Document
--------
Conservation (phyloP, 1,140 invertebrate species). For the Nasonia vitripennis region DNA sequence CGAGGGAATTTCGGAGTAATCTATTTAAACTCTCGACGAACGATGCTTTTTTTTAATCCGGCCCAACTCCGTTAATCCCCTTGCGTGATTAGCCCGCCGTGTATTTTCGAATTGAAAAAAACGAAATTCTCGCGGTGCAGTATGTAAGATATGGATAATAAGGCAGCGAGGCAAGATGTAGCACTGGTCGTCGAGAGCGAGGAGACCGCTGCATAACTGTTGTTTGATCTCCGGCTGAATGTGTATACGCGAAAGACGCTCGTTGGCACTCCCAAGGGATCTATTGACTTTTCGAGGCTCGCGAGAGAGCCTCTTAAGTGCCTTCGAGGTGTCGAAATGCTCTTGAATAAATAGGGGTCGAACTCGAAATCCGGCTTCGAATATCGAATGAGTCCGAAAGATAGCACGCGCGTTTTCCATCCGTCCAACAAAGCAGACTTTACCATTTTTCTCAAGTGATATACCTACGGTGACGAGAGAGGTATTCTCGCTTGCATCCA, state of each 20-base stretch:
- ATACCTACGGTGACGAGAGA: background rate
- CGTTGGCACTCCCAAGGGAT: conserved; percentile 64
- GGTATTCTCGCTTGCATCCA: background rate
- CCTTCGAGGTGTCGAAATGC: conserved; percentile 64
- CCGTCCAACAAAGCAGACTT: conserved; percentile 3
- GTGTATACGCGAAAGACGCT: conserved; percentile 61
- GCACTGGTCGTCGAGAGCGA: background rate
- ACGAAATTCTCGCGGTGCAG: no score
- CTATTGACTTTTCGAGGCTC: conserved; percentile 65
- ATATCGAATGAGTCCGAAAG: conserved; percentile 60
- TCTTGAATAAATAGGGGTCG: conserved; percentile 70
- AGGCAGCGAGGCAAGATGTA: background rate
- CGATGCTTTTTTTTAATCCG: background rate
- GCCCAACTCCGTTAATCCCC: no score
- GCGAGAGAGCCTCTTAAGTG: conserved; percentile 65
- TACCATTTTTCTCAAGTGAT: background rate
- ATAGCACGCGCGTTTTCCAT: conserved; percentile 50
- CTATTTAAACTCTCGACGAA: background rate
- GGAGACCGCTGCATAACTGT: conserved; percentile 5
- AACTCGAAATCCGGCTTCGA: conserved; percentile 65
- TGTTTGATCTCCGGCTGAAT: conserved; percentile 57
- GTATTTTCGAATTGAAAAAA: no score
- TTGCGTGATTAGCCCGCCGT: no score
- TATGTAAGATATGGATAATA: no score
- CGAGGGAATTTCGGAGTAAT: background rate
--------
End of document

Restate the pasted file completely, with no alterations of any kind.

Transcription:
Conservation (phyloP, 1,140 invertebrate species). For the Nasonia vitripennis region DNA sequence CGAGGGAATTTCGGAGTAATCTATTTAAACTCTCGACGAACGATGCTTTTTTTTAATCCGGCCCAACTCCGTTAATCCCCTTGCGTGATTAGCCCGCCGTGTATTTTCGAATTGAAAAAAACGAAATTCTCGCGGTGCAGTATGTAAGATATGGATAATAAGGCAGCGAGGCAAGATGTAGCACTGGTCGTCGAGAGCGAGGAGACCGCTGCATAACTGTTGTTTGATCTCCGGCTGAATGTGTATACGCGAAAGACGCTCGTTGGCACTCCCAAGGGATCTATTGACTTTTCGAGGCTCGCGAGAGAGCCTCTTAAGTGCCTTCGAGGTGTCGAAATGCTCTTGAATAAATAGGGGTCGAACTCGAAATCCGGCTTCGAATATCGAATGAGTCCGAAAGATAGCACGCGCGTTTTCCATCCGTCCAACAAAGCAGACTTTACCATTTTTCTCAAGTGATATACCTACGGTGACGAGAGAGGTATTCTCGCTTGCATCCA, state of each 20-base stretch:
- ATACCTACGGTGACGAGAGA: background rate
- CGTTGGCACTCCCAAGGGAT: conserved; percentile 64
- GGTATTCTCGCTTGCATCCA: background rate
- CCTTCGAGGTGTCGAAATGC: conserved; percentile 64
- CCGTCCAACAAAGCAGACTT: conserved; percentile 3
- GTGTATACGCGAAAGACGCT: conserved; percentile 61
- GCACTGGTCGTCGAGAGCGA: background rate
- ACGAAATTCTCGCGGTGCAG: no score
- CTATTGACTTTTCGAGGCTC: conserved; percentile 65
- ATATCGAATGAGTCCGAAAG: conserved; percentile 60
- TCTTGAATAAATAGGGGTCG: conserved; percentile 70
- AGGCAGCGAGGCAAGATGTA: background rate
- CGATGCTTTTTTTTAATCCG: background rate
- GCCCAACTCCGTTAATCCCC: no score
- GCGAGAGAGCCTCTTAAGTG: conserved; percentile 65
- TACCATTTTTCTCAAGTGAT: background rate
- ATAGCACGCGCGTTTTCCAT: conserved; percentile 50
- CTATTTAAACTCTCGACGAA: background rate
- GGAGACCGCTGCATAACTGT: conserved; percentile 5
- AACTCGAAATCCGGCTTCGA: conserved; percentile 65
- TGTTTGATCTCCGGCTGAAT: conserved; percentile 57
- GTATTTTCGAATTGAAAAAA: no score
- TTGCGTGATTAGCCCGCCGT: no score
- TATGTAAGATATGGATAATA: no score
- CGAGGGAATTTCGGAGTAAT: background rate